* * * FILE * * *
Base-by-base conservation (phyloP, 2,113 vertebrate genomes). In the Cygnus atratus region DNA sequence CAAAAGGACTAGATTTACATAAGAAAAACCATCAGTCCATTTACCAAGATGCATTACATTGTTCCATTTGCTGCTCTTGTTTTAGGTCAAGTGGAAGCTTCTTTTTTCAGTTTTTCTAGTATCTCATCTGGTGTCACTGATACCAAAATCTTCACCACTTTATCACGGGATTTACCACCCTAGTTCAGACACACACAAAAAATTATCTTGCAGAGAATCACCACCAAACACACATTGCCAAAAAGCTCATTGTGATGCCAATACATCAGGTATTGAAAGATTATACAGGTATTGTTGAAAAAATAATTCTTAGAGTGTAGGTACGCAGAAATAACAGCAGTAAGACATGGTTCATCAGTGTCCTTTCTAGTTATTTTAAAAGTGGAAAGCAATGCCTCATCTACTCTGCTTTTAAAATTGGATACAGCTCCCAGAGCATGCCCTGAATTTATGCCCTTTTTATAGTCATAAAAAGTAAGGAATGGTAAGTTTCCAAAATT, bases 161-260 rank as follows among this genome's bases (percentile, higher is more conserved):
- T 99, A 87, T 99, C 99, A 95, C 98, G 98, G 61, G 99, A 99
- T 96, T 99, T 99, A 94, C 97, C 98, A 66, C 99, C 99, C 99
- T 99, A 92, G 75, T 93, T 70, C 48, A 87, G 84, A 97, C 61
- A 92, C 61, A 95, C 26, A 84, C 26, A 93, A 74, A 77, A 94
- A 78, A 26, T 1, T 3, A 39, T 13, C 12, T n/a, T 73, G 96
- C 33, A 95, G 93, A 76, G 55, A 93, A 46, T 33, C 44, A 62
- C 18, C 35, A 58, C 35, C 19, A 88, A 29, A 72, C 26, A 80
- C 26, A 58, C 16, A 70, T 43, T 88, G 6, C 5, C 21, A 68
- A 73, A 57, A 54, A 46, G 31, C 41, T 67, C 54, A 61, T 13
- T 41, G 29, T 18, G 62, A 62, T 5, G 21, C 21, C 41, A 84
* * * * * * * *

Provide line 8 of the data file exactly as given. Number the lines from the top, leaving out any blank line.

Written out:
- C 18, C 35, A 58, C 35, C 19, A 88, A 29, A 72, C 26, A 80